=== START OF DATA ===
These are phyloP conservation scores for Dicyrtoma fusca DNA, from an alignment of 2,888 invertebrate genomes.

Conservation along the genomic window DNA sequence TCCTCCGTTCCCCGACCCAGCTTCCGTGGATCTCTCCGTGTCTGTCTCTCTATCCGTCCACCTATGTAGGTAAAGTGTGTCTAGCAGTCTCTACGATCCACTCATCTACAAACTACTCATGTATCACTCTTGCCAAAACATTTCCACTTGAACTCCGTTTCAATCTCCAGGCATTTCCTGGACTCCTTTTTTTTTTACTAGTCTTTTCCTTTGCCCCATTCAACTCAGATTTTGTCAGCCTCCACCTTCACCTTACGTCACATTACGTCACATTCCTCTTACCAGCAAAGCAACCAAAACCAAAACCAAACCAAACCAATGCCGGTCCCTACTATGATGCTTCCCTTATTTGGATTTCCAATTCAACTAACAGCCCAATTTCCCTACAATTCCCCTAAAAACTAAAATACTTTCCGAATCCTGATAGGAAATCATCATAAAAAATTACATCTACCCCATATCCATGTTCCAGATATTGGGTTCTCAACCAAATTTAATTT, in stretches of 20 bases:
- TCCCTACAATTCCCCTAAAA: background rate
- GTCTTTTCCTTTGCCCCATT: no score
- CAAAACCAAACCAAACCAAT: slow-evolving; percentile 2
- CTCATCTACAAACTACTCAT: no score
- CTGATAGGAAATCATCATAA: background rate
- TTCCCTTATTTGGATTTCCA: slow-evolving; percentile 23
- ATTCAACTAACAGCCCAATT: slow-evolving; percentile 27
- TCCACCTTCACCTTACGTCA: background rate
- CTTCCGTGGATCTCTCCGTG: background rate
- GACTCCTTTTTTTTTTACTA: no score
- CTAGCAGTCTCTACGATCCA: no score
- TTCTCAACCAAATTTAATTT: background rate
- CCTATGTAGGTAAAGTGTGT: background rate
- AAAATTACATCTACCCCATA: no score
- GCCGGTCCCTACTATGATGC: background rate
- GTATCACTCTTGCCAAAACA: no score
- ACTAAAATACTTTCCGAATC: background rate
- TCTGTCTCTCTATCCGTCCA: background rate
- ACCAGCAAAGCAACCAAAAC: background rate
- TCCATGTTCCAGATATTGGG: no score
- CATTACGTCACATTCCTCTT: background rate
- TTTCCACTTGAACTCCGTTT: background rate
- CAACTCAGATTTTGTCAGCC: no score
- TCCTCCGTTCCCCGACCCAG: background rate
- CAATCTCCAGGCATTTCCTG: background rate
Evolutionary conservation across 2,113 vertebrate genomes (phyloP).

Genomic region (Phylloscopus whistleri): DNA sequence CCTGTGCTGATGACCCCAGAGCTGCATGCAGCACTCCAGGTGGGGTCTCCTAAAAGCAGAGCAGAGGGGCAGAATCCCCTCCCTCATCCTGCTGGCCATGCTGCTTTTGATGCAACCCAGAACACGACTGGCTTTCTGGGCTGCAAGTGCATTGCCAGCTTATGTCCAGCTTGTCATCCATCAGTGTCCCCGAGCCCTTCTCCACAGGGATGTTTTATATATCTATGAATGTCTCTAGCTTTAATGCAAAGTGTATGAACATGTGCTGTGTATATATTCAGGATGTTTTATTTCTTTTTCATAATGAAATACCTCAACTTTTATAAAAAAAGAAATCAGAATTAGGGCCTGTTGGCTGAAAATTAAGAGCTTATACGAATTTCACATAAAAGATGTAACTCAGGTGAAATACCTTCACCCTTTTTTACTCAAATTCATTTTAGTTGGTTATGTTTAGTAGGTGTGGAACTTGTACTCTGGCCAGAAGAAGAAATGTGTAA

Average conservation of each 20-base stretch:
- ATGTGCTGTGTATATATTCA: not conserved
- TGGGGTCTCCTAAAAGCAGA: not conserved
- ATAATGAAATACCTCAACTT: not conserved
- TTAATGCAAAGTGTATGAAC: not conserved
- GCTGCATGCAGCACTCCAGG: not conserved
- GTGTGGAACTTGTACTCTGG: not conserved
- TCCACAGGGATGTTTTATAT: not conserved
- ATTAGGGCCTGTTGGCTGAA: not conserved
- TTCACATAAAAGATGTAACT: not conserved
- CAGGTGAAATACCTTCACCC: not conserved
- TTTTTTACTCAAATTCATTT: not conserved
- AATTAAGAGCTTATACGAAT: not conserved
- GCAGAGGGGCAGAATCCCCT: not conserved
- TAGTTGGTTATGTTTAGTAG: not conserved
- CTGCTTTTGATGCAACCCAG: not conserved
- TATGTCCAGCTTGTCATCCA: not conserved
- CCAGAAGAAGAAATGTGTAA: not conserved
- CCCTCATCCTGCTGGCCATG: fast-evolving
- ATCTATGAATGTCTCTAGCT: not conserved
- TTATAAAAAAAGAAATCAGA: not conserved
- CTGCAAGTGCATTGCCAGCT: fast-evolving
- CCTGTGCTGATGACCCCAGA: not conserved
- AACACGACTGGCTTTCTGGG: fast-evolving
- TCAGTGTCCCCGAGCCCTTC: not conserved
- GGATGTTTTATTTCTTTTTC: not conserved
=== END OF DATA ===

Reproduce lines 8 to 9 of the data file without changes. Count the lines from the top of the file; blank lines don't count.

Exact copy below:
- TTCCCTTATTTGGATTTCCA: slow-evolving; percentile 23
- ATTCAACTAACAGCCCAATT: slow-evolving; percentile 27